An estimated $200 billion could have been saved last year if patients and clinicians improved the way they use medications
, according to a new study from the IMS Institute for Healthcare Informatics.
Medication nonadherence, misuse of antibiotics and other so-called “avoidable costs” lead to millions of unnecessary hospital admissions, outpatient and emergency room visits and prescriptions.
“Access to medications is a very important priority,” Murray Aitken, executive director of the IMS
Institute for Healthcare Informatics, said during a call with reporters. “We believe that the responsible use of those medications is equally important.”
Other areas of avoidable costs that the report addressed include medication errors; suboptimal use of generic drugs; delays in evidence-based treatments, which can occur when patients do not receive appropriate screening for conditions like diabetes; and drug mismanagement among older adults, especially those who have multiple chronic diseases.
Improvements have been made to address some of these issues. Generic drug usage, for instance, is on the rise and the percentage of patients who are inappropriately prescribed antibiotics for the cold or flu dropped to 6% in 2012, compared with 20% in 2007.
“We see some positive signs of improvement in some of these areas,” Aitken said.
Of the six categories, medication nonadherence made up the largest avoidable cost with an estimated cost of $105 billion in 2012.
The study reported that while cost was a primary driver of nonadherence in the past, issues such as a patient's lack of information about long-term effects of certain diseases and fear of a drug's side effects also contribute to nonadherence.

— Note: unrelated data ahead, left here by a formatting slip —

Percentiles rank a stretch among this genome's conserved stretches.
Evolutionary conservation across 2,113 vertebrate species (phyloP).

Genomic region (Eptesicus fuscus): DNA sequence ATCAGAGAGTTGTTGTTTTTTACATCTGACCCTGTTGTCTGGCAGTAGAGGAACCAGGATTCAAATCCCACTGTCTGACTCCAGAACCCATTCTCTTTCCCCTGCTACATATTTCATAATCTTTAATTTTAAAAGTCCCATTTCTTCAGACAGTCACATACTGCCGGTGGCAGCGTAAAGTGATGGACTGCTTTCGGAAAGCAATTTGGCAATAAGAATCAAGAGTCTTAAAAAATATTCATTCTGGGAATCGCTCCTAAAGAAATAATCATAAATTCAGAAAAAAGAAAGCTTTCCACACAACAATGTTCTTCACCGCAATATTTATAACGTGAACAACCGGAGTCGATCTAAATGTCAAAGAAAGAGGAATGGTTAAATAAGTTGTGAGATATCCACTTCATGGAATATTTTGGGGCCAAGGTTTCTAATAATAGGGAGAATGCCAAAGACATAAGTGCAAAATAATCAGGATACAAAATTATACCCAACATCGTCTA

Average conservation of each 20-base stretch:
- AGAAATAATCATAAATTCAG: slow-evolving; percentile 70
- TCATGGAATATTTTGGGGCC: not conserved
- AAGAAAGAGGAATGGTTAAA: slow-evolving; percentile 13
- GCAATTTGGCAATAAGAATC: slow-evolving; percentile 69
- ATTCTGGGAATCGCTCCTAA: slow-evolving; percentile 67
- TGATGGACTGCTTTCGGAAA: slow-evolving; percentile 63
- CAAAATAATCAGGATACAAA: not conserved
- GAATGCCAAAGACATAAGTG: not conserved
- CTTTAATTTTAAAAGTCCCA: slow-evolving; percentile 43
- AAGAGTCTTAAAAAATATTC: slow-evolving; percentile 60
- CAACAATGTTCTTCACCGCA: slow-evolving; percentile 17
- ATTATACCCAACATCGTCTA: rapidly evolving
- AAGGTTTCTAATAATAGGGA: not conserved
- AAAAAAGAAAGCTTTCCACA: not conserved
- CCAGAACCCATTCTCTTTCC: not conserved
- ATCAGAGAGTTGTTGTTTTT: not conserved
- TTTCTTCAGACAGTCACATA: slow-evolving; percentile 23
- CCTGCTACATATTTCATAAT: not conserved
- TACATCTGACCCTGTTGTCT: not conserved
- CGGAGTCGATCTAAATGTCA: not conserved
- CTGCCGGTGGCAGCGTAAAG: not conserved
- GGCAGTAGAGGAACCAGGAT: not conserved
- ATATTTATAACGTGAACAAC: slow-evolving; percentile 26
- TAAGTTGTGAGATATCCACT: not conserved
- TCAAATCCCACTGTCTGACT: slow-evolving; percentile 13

”The loss of patent protection of widely used medicines has resulted in the availability of low-cost generic alternatives, making therapy affordable for more patients,” the report said. “The second factor is the growing number of interventions by various healthcare stakeholders and at different junctures of the healthcare system aimed at keeping patients on therapy.”
Aitken later noted that he expects performance-based payment systems and accountable care organizations
to aid improvements in the avoidable costs that the report studied.
“The overall movement toward more coordination of care, perhaps as that manifests itself in trying to avoid readmissions … will also have a consequential effect on how well medicine treatment is coordinated between in-hospital and community-based activity when patients are discharged,” he said.
This is the first time that IMS has released a report studying avoidable medication costs. Follow Jaimy Lee on Twitter: @MHjlee